Bennett&Wernberg_recruit facilitation_JEcol_raw data: Net recruitment rates (per 3.14 m2) and standardised net recruitment rates, of Scytothalia dorycarpa and Sargassum spp., into experimental plots of different canopy removal intensity). Collected in the field, at locations in southwestern Australia.
1. Facilitation through physical stress amelioration has been largely overlooked in subtidal marine ecosystems, where abiotic gradients are perceived to be benign. However, seemingly subtle changes in marine environmental conditions can alter community structure across vast areas, and therefore, the type of interactions and any refuge provided by marine foundation species. This could have substantial implications for community organization. 2. We measured net recruitment rates of subtidal seaweeds under experimentally modified canopy densities, across 1000 km of coastline, to examine the nature of interactions between seaweed canopies and recruits. 3. Contrary to expectations, facilitation, as evidenced by higher recruitment under canopies, was observed throughout all conditions for Scytothalia dorycarpa and under partial canopies at three of four locations for Sargassum spp., whilst competitive interactions remained prevalent for Sargassum under closed canopies. 4. Supply side dynamics were also of major importance to recruitment success for Scytothalia. For Sargassum, the interaction strength between recruits and the canopy became increasingly positive towards lower latitudes, suggesting the canopy environment was mitigating stress across the latitudinal climate gradient. 5. Synthesis. Positive interactions and stress amelioration play an important and previously unrecognized role in determining the recruitment success and viability of seaweeds in subtidal marine ecosystems. These results challenge long held paradigms about the general importance of canopy competition and force a rethink of how seaweed interactions affect habitat resilience to disturbances in subtidal ecosystems.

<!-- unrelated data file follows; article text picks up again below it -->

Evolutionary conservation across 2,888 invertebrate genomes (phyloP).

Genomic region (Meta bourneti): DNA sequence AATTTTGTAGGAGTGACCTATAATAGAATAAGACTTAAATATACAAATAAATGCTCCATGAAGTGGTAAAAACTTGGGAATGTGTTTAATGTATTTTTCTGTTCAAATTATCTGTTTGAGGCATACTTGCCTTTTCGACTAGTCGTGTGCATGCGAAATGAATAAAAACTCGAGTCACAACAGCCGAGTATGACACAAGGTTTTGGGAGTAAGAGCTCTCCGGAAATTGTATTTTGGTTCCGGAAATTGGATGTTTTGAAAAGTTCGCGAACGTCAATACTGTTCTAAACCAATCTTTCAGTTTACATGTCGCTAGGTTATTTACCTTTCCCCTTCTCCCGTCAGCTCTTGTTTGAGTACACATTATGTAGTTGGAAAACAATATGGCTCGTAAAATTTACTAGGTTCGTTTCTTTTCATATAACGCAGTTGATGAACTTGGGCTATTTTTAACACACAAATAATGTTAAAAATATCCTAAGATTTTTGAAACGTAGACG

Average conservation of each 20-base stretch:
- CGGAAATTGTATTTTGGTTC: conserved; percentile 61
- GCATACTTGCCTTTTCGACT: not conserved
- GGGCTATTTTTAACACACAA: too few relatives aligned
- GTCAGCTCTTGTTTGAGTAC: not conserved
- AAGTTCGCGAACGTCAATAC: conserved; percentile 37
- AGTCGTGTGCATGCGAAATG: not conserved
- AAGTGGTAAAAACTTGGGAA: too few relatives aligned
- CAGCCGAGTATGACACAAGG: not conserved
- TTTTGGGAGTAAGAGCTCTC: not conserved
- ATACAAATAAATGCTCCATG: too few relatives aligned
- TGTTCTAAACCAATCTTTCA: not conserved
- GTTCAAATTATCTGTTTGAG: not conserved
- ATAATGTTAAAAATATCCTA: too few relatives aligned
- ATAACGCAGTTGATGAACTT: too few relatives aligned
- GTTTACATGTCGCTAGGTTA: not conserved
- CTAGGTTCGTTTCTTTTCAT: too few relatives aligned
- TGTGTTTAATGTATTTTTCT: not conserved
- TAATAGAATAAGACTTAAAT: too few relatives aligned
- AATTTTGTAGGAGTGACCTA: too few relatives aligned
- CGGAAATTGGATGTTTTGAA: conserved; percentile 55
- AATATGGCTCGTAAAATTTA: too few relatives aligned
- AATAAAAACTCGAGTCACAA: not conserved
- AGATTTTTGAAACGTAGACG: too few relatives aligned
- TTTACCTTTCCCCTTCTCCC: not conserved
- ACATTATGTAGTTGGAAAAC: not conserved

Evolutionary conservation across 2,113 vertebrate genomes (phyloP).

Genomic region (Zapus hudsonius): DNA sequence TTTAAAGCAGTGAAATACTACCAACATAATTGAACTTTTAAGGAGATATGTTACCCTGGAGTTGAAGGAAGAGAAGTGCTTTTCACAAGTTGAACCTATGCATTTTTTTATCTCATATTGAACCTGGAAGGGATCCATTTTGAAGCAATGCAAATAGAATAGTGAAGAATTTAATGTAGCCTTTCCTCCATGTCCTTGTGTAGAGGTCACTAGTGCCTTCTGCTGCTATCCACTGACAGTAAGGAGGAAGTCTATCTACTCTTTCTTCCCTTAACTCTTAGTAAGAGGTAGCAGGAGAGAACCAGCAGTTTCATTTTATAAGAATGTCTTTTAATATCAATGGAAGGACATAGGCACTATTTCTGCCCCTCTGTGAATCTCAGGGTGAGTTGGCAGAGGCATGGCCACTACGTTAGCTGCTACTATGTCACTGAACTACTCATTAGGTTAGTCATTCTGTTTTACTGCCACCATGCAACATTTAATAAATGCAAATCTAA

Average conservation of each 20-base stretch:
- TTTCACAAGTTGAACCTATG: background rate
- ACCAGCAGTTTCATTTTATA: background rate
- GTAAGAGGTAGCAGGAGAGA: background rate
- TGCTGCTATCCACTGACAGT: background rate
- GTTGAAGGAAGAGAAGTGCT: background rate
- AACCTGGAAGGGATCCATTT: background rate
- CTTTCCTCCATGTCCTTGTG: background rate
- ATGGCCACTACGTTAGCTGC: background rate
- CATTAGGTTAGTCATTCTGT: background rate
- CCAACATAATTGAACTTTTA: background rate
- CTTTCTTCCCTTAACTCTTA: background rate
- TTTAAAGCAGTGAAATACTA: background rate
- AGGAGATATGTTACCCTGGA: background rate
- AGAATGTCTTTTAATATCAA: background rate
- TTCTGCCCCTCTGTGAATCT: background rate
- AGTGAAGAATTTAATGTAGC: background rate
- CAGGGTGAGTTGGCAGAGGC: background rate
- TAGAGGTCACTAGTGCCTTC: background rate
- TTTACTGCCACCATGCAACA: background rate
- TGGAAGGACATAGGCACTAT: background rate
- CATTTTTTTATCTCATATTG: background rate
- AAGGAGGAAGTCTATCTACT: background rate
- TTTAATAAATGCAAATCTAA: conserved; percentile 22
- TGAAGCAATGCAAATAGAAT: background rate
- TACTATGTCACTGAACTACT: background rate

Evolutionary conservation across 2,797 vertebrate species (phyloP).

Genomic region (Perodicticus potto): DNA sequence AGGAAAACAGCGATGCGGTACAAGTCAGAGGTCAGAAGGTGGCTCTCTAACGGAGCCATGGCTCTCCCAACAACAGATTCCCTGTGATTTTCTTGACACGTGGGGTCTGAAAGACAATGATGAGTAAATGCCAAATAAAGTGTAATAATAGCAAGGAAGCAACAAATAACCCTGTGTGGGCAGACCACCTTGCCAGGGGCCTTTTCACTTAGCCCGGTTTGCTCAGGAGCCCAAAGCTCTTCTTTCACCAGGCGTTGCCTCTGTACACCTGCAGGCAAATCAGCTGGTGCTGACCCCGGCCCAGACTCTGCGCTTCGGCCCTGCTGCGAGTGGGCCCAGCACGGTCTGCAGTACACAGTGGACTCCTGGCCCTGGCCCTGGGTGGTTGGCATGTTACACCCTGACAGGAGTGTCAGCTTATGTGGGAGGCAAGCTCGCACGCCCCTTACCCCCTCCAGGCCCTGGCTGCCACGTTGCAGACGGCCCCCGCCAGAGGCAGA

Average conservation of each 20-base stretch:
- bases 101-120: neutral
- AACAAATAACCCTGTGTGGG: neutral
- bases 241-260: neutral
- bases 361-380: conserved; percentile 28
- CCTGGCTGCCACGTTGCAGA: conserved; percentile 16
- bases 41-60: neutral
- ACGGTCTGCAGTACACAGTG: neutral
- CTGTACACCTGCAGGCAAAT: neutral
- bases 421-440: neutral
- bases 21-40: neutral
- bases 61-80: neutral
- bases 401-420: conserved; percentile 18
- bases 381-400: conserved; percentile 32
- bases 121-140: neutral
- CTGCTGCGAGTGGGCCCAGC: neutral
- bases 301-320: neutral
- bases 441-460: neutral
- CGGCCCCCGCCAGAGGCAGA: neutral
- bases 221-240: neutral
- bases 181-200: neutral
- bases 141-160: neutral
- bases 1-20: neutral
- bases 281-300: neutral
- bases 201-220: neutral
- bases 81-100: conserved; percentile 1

|Date made available||11 Nov 2014|
- aquatic plant ecology
- kelp forest
- positive interactions
- stress gradient hypothesis
- supply-side ecology
- temperate reef